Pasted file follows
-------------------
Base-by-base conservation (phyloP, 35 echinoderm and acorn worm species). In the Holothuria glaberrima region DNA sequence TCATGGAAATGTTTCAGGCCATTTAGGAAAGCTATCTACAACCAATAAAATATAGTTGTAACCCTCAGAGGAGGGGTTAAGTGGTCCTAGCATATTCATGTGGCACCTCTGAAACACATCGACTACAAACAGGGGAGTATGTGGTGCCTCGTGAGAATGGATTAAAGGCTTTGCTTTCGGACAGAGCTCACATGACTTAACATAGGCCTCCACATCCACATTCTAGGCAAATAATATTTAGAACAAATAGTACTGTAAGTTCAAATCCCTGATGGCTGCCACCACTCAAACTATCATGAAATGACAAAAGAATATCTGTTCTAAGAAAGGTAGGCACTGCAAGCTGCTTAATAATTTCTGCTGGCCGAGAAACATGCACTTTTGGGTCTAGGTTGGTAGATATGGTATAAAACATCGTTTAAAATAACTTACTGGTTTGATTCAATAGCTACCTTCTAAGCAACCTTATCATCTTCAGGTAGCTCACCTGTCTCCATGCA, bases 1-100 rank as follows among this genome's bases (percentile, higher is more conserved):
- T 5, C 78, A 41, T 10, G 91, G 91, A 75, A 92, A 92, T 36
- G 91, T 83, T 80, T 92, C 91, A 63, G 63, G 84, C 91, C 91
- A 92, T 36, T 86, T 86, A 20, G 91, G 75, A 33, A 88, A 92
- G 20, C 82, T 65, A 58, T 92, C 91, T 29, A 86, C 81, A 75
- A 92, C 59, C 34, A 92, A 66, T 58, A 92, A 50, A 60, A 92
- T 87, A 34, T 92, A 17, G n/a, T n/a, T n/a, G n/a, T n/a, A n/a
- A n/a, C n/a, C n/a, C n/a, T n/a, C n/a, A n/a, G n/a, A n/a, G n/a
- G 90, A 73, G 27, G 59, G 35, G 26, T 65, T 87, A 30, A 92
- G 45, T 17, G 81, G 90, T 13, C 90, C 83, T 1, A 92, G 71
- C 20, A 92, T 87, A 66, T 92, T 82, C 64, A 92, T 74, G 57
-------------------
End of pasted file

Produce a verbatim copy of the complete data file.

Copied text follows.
Base-by-base conservation (phyloP, 35 echinoderm and acorn worm species). In the Holothuria glaberrima region DNA sequence TCATGGAAATGTTTCAGGCCATTTAGGAAAGCTATCTACAACCAATAAAATATAGTTGTAACCCTCAGAGGAGGGGTTAAGTGGTCCTAGCATATTCATGTGGCACCTCTGAAACACATCGACTACAAACAGGGGAGTATGTGGTGCCTCGTGAGAATGGATTAAAGGCTTTGCTTTCGGACAGAGCTCACATGACTTAACATAGGCCTCCACATCCACATTCTAGGCAAATAATATTTAGAACAAATAGTACTGTAAGTTCAAATCCCTGATGGCTGCCACCACTCAAACTATCATGAAATGACAAAAGAATATCTGTTCTAAGAAAGGTAGGCACTGCAAGCTGCTTAATAATTTCTGCTGGCCGAGAAACATGCACTTTTGGGTCTAGGTTGGTAGATATGGTATAAAACATCGTTTAAAATAACTTACTGGTTTGATTCAATAGCTACCTTCTAAGCAACCTTATCATCTTCAGGTAGCTCACCTGTCTCCATGCA, bases 1-100 rank as follows among this genome's bases (percentile, higher is more conserved):
- T 5, C 78, A 41, T 10, G 91, G 91, A 75, A 92, A 92, T 36
- G 91, T 83, T 80, T 92, C 91, A 63, G 63, G 84, C 91, C 91
- A 92, T 36, T 86, T 86, A 20, G 91, G 75, A 33, A 88, A 92
- G 20, C 82, T 65, A 58, T 92, C 91, T 29, A 86, C 81, A 75
- A 92, C 59, C 34, A 92, A 66, T 58, A 92, A 50, A 60, A 92
- T 87, A 34, T 92, A 17, G n/a, T n/a, T n/a, G n/a, T n/a, A n/a
- A n/a, C n/a, C n/a, C n/a, T n/a, C n/a, A n/a, G n/a, A n/a, G n/a
- G 90, A 73, G 27, G 59, G 35, G 26, T 65, T 87, A 30, A 92
- G 45, T 17, G 81, G 90, T 13, C 90, C 83, T 1, A 92, G 71
- C 20, A 92, T 87, A 66, T 92, T 82, C 64, A 92, T 74, G 57